Date of Award

10-2020

Document Type

DNP Project

College

School of Nursing

Degree Name

Doctor of Nursing Practice (DNP)

Department

Nursing

First Advisor

Carol Rossman

Second Advisor

Sonja DeRose

Third Advisor

Anil Kanda

Abstract

Background

Community health education during times of pandemic is of utmost importance to disseminate information regarding safety precautions, educate the public regarding the disease process, and provide accurate health information during a time when individuals are specifically vulnerable to inaccurate sources of information. During the COVID-19 pandemic, physical gatherings were highly restricted; therefore, it became important to incorporate technology into the educational process.

Purpose

The purpose of this project was to determine if a thirty-day, online community health education program would increase the health knowledge and self-efficacy of participants.

Methods

This project utilized a quantitative quasi-experimental pre-test/post-test design from a convenience and snowball sample. The project manager worked in cooperation with Lincoln Amazing Grace Seventh-Day Adventist church during this project. Recruitment strategies targeted the areas of Lincoln, CA and the surrounding communities. The pre-test and post-test were performed in order to evaluate a health education intervention entitled Renew: Better Me, Better We which addressed topics relevant to the COVID-19 pandemic. The project was guided by the Health Belief Theory.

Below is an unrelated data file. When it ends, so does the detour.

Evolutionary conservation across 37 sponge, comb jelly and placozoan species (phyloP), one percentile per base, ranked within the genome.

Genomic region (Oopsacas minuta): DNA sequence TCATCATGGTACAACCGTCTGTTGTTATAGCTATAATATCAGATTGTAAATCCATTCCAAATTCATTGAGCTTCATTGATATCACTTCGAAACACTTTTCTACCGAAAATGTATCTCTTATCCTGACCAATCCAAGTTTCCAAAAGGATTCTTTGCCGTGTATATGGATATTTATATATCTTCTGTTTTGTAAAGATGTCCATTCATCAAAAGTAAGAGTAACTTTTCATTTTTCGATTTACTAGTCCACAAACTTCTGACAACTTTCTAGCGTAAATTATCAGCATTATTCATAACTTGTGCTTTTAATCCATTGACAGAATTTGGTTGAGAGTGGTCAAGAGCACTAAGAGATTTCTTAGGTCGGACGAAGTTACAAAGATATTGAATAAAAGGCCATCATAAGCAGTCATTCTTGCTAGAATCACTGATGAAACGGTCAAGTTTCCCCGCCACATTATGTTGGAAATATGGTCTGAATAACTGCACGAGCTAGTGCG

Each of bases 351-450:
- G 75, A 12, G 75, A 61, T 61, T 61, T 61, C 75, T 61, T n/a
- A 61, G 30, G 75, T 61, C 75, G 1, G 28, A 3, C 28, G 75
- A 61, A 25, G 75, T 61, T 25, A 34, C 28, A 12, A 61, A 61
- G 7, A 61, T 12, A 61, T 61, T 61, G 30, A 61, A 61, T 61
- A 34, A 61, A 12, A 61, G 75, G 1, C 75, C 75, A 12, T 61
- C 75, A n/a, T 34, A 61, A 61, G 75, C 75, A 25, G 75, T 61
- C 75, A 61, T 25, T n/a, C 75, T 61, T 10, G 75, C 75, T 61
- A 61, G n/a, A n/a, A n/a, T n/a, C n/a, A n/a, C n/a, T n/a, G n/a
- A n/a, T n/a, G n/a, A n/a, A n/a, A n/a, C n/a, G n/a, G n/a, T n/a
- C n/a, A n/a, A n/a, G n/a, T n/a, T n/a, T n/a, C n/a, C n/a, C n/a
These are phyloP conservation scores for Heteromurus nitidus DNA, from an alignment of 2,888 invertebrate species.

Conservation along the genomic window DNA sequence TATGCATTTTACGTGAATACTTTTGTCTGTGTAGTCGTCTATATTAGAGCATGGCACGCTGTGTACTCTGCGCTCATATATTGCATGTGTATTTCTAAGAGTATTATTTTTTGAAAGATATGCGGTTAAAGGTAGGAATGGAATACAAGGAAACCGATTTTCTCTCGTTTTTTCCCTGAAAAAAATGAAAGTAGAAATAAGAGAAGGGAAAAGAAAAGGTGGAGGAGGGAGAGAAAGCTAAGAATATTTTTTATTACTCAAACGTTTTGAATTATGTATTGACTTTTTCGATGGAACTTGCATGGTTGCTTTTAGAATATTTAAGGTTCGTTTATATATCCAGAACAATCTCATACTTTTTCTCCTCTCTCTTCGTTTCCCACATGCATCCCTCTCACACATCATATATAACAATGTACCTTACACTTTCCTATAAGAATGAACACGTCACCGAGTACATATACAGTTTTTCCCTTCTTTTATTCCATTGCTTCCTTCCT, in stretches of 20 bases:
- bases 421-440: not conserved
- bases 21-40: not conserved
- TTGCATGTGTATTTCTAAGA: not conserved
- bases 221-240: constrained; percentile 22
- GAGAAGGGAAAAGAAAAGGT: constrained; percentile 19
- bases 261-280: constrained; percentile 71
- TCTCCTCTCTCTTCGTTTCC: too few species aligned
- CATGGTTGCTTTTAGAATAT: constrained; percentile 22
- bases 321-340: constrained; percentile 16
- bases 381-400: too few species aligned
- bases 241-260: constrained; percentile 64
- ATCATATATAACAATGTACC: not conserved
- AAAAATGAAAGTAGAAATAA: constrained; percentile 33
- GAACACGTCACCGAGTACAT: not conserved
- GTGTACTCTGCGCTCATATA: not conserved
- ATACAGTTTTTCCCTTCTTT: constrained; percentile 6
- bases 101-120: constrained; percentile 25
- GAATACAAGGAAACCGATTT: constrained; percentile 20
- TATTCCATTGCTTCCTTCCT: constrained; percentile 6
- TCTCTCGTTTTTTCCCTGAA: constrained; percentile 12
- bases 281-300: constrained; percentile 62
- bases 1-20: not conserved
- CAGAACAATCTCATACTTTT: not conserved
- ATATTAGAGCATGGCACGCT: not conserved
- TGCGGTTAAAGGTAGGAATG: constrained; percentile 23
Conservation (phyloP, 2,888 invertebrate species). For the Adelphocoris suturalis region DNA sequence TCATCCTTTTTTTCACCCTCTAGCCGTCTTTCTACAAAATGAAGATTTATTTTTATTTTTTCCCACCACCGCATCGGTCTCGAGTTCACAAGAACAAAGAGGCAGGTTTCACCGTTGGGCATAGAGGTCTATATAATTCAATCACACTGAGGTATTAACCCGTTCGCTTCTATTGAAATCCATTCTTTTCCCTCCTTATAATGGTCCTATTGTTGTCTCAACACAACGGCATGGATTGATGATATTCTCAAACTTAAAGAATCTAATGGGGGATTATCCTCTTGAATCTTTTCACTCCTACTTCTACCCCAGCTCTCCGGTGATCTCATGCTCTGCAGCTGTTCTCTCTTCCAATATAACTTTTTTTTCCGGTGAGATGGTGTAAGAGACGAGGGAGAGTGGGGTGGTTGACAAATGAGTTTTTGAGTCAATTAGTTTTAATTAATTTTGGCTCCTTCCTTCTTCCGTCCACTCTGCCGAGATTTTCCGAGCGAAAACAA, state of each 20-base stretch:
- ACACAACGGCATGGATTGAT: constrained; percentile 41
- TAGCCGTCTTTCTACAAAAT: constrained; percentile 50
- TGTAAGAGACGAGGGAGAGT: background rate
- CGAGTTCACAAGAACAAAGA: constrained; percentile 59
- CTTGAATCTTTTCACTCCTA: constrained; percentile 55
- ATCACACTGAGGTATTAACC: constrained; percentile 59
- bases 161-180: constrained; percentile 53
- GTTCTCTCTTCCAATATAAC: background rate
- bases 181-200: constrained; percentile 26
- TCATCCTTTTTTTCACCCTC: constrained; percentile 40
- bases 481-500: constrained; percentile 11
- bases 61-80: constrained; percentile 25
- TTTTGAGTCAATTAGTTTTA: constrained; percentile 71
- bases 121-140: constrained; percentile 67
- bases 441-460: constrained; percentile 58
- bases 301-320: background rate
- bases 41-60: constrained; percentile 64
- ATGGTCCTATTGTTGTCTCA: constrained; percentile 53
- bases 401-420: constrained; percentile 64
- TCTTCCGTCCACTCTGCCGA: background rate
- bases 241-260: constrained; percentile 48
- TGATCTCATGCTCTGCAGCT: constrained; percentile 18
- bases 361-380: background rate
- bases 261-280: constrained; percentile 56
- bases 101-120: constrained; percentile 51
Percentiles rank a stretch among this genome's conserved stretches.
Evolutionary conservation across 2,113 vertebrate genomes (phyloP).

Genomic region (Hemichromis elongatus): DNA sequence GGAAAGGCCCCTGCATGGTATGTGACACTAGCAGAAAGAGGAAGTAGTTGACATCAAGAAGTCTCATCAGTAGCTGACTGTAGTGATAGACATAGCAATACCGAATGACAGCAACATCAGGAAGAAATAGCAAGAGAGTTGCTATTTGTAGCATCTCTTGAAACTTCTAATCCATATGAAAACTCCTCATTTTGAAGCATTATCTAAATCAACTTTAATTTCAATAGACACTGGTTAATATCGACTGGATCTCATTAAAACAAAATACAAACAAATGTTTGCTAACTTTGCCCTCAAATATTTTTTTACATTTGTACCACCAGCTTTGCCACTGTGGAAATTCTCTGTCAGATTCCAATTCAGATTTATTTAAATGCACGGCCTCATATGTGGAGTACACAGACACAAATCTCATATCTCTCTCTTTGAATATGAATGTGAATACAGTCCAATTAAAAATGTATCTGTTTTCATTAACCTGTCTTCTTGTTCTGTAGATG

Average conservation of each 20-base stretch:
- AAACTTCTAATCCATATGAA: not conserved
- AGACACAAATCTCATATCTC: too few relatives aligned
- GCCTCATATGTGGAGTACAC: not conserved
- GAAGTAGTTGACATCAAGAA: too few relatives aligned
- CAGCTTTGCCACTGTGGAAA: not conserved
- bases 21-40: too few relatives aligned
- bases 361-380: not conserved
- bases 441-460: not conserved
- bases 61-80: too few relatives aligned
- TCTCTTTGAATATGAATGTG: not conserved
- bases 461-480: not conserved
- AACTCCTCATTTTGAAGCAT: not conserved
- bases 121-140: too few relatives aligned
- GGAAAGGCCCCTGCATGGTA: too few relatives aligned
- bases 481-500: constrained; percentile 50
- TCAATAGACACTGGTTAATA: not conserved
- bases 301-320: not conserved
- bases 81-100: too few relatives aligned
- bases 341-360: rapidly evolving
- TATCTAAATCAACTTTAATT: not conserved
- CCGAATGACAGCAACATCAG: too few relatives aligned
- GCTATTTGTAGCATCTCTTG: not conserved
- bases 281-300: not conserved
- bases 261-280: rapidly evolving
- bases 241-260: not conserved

Results

Forty-five people completed the 30-day intervention. While the sample size was small and lacked some variety in demographics, there was a statistically significant increase in health knowledge following the intervention, t(44)=-5.288, 1-tailed p=<0.001. There was no significant change in self-efficacy following the intervention.

Conclusion

This thirty-day health educational intervention was found to increase the health knowledge of participants significantly. The results of this project validated the literature regarding the effectiveness of online health information during times of pandemic.

Subject Area

COVID-19 (Disease); Pandemic; Health education; Computer-assisted instruction; Self-efficacy

Creative Commons License

Creative Commons Attribution-Noncommercial-No Derivative Works 4.0 License
This work is licensed under a Creative Commons Attribution-Noncommercial-No Derivative Works 4.0 License.

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